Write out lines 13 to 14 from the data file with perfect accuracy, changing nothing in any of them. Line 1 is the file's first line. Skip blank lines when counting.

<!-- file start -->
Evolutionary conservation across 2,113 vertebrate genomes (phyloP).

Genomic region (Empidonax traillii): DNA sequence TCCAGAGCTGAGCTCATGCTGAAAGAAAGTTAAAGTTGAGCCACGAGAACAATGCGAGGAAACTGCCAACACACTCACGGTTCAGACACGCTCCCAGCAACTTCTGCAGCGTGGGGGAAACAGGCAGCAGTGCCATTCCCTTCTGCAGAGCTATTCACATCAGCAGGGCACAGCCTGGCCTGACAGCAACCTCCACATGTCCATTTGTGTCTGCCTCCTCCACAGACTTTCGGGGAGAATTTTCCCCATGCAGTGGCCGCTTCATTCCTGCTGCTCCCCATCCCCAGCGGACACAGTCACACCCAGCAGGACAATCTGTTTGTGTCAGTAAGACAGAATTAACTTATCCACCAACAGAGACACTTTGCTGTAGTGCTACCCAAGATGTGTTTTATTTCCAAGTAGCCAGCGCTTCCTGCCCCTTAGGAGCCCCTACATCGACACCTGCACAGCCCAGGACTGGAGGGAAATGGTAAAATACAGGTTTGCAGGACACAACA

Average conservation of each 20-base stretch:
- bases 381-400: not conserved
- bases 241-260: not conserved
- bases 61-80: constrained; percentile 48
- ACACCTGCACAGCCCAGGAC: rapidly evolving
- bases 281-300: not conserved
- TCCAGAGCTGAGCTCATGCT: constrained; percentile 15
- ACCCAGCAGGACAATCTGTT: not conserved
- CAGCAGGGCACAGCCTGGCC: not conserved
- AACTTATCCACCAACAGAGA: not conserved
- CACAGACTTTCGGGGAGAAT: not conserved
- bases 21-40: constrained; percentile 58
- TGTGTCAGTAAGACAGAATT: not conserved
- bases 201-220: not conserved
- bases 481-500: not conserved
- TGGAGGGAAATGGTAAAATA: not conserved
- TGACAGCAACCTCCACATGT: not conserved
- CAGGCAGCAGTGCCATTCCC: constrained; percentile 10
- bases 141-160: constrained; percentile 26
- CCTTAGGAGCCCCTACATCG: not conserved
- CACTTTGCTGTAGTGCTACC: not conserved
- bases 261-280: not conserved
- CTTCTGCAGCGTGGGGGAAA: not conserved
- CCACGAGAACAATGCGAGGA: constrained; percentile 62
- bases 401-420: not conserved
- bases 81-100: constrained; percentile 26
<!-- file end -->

- CACAGACTTTCGGGGAGAAT: not conserved
- bases 21-40: constrained; percentile 58